W.Va. Inmates Will Start Farming for Food Bank

By: West Virginia AP Email
By: West Virginia AP Email

CHARLESTON, W.Va. (AP) -- Inmates at West Virginia's minimum- and medium-security prisons will soon sow seeds and tend plants as part of an initiative to grow produce for the state's largest food bank.

Commissioner Jim Rubenstein says planting will begin soon for the "Harvest Now" initiative.

The Division of Corrections will work with Mountaineer Food Bank in Gassaway, which serves 48 of West Virginia's 55 counties. It distributes to local pantries, soup kitchens, shelters, youth programs, day care centers, senior programs and schools.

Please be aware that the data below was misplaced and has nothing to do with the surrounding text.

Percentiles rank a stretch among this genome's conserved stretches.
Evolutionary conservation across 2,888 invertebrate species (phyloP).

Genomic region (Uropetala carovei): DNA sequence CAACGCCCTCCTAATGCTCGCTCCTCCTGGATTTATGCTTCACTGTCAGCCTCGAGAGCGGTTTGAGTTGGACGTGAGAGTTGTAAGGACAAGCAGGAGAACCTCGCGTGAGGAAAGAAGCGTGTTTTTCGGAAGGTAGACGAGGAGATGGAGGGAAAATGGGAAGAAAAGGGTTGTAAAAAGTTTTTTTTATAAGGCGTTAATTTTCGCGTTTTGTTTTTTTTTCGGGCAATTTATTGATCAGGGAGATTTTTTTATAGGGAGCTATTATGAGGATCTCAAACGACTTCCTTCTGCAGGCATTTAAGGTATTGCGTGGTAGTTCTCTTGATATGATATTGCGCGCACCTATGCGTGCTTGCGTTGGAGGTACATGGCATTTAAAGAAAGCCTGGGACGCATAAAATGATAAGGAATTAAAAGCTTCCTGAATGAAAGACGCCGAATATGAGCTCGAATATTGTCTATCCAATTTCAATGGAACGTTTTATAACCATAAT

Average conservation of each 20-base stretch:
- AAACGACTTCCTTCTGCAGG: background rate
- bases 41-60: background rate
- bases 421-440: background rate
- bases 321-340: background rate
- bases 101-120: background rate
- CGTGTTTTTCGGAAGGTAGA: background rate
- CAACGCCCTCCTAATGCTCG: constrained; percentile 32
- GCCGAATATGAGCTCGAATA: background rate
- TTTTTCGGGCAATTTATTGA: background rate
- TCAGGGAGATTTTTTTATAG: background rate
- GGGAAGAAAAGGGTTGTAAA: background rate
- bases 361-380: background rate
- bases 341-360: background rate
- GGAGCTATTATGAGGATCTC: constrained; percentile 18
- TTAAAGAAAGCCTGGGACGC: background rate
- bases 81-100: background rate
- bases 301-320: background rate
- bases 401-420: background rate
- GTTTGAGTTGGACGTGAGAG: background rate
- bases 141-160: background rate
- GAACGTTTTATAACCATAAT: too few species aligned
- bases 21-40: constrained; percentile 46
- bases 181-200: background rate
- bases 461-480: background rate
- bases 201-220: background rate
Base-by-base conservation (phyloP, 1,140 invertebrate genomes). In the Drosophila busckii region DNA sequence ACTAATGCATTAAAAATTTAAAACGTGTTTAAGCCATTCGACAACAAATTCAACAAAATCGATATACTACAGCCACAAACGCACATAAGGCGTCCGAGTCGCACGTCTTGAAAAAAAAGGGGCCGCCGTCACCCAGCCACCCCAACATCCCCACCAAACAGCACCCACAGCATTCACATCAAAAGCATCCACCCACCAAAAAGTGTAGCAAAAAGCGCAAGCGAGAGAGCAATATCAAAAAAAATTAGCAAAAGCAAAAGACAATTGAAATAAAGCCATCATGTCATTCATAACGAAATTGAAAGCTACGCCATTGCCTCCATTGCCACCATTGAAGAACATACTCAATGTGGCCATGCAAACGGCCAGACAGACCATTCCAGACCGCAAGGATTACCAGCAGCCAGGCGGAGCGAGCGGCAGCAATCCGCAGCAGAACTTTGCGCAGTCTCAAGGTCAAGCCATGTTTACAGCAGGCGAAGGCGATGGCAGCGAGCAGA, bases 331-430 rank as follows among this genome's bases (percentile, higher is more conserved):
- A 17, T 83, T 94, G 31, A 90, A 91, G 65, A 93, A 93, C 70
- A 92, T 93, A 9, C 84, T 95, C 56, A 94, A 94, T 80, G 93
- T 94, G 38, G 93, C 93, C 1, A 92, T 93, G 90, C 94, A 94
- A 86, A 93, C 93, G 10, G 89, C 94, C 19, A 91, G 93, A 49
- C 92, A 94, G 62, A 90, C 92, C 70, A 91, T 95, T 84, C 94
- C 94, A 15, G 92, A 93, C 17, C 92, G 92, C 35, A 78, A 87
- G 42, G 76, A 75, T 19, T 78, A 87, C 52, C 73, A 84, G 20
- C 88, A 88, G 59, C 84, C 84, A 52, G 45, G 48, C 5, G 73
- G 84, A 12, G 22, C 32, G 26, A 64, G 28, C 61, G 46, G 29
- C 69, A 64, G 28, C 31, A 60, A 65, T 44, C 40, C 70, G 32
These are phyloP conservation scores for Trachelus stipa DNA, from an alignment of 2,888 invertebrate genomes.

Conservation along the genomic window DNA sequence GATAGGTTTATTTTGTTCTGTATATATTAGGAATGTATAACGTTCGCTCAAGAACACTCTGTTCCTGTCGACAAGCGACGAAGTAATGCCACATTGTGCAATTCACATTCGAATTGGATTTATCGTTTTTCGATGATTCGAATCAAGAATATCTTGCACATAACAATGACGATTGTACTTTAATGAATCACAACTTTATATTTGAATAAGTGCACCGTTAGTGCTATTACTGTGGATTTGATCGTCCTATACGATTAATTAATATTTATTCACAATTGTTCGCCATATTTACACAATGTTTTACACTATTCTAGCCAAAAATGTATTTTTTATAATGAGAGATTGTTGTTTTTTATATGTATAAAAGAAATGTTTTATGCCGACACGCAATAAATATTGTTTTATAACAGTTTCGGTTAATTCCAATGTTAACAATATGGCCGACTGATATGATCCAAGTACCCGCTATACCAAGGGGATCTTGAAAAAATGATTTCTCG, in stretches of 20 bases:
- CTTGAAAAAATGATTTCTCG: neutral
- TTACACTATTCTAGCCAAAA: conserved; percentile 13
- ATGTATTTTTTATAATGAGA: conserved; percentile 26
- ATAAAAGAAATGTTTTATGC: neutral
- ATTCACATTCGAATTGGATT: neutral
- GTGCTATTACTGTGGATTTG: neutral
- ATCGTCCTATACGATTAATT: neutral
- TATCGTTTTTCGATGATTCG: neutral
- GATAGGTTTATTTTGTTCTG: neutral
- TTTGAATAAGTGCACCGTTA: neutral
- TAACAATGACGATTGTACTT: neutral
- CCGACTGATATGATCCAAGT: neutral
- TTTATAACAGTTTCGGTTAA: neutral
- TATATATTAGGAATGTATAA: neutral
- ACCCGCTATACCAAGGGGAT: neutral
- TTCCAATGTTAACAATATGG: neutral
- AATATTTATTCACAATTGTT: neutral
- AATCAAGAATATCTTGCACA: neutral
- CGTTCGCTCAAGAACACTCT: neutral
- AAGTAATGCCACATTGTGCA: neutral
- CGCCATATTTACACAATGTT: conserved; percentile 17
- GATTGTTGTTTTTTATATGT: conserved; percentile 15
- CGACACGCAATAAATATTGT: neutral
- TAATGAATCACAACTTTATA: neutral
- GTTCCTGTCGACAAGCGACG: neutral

"Harvest Now" began four years ago in Connecticut, where 33,000 pounds of food was donated last year. More than two-thirds came from Cybulski State Prison in Enfield. Its 22,000 pounds fed 5,500 people.

Founder Brooks Sumberg says Harvest Now provides a sense of purpose and lets inmates give back to communities.

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